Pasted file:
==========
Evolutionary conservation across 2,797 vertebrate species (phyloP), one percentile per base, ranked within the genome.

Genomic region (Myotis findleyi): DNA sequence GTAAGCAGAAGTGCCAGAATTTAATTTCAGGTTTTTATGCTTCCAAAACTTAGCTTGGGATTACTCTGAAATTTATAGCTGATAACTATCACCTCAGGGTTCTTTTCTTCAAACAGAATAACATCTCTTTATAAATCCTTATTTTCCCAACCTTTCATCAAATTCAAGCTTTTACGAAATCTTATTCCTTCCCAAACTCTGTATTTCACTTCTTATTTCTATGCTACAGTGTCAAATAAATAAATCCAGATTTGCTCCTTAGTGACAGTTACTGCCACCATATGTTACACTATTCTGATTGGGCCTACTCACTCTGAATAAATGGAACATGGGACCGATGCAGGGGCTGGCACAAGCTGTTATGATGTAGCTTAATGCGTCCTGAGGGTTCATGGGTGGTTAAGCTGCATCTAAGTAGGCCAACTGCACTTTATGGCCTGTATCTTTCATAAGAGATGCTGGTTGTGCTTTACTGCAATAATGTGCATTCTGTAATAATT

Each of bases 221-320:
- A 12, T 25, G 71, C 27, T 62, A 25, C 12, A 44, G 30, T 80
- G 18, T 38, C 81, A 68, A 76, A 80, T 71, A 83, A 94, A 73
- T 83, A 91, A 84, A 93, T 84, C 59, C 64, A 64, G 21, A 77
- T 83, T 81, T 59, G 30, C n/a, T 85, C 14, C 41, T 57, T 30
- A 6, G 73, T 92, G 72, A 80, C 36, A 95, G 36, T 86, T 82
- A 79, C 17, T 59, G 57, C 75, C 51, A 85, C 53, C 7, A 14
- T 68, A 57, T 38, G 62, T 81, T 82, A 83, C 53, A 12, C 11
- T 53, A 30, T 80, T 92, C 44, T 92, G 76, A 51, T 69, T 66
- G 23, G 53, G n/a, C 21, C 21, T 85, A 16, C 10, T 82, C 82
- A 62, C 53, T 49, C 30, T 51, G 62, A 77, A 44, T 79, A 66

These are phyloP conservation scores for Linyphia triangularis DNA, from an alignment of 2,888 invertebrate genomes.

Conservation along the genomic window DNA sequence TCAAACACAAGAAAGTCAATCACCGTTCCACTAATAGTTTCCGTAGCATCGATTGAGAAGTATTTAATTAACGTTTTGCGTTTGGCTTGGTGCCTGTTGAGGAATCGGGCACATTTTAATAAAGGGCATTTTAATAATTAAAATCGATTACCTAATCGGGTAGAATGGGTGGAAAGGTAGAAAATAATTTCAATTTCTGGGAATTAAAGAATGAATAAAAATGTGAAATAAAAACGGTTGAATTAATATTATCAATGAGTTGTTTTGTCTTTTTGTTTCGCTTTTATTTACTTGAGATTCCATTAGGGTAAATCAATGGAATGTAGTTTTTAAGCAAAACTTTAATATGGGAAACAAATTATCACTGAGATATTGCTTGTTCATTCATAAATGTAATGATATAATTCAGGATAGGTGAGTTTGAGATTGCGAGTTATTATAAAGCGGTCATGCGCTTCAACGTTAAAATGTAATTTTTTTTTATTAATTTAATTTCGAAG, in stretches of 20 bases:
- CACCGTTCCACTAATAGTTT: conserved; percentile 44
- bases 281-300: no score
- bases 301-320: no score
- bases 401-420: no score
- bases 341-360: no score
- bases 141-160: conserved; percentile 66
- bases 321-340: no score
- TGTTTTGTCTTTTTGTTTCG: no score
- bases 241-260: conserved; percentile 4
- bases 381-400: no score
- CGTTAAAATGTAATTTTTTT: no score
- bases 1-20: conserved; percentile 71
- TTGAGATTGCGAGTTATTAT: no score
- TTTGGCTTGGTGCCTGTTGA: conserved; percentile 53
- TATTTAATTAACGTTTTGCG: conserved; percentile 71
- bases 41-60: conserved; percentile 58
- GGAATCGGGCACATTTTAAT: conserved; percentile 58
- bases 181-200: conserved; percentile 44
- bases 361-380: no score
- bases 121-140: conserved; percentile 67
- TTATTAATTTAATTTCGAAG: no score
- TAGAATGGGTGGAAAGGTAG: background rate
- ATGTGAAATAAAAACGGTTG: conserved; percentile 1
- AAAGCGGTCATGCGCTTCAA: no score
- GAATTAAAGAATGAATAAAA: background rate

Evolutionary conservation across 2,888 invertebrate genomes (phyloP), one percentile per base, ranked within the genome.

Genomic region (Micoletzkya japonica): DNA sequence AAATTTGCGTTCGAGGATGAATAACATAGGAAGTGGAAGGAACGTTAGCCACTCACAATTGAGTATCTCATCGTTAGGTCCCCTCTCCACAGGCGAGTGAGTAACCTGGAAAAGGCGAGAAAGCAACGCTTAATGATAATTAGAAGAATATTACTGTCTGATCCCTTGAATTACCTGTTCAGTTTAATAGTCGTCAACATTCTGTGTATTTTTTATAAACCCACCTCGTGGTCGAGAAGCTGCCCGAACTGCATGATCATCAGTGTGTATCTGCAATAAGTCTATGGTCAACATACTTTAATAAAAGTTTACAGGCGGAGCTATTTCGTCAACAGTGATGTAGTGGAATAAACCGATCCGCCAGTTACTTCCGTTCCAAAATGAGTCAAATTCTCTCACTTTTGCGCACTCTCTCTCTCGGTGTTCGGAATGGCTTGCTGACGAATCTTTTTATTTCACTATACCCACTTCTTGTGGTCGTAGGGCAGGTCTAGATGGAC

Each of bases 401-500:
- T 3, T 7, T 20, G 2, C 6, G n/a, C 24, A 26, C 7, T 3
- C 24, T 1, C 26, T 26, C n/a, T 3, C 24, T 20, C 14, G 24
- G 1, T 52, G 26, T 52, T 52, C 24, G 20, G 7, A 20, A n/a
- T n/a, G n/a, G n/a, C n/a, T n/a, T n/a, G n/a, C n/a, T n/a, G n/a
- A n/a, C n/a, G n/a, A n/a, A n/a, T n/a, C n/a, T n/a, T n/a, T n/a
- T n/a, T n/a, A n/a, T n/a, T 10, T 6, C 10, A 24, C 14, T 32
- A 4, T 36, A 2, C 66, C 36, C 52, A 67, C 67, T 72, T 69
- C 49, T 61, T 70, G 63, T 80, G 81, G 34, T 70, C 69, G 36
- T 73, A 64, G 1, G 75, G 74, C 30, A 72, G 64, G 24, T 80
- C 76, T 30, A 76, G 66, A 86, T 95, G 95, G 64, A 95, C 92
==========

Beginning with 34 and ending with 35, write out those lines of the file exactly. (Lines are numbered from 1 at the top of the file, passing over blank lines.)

- bases 361-380: no score
- bases 121-140: conserved; percentile 67